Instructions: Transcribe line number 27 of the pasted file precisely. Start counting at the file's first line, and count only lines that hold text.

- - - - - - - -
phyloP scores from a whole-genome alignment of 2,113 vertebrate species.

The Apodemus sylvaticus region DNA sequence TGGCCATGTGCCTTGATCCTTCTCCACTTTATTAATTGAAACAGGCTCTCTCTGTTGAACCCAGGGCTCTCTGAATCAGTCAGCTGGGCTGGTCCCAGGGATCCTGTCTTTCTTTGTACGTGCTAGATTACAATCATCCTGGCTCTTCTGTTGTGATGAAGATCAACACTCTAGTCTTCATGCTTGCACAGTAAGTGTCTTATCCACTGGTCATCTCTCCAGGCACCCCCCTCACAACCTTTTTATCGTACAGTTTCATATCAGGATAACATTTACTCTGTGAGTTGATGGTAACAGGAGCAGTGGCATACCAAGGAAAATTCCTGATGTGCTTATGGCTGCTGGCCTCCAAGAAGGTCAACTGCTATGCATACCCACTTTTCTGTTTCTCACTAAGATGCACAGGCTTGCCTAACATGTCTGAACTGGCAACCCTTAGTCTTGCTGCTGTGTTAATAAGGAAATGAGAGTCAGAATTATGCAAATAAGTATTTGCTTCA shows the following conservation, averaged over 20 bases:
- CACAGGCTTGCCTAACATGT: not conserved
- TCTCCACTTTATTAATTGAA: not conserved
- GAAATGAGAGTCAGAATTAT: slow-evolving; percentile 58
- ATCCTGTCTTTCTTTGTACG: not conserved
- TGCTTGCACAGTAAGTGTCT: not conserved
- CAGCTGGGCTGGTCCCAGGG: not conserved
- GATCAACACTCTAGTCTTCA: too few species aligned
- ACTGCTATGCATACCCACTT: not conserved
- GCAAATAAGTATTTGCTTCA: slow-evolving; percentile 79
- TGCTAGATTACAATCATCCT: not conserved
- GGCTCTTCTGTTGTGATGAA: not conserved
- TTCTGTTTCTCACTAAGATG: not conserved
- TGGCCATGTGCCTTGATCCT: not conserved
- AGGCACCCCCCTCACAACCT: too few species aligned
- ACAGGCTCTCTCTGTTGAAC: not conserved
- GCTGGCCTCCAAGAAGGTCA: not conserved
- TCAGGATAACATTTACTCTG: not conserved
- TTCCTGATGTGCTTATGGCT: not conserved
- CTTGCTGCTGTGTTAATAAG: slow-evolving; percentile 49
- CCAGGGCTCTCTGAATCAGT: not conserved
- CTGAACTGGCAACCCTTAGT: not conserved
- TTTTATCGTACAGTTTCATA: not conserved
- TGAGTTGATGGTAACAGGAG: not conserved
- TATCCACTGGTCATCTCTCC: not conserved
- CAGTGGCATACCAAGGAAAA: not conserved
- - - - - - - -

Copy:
- CAGTGGCATACCAAGGAAAA: not conserved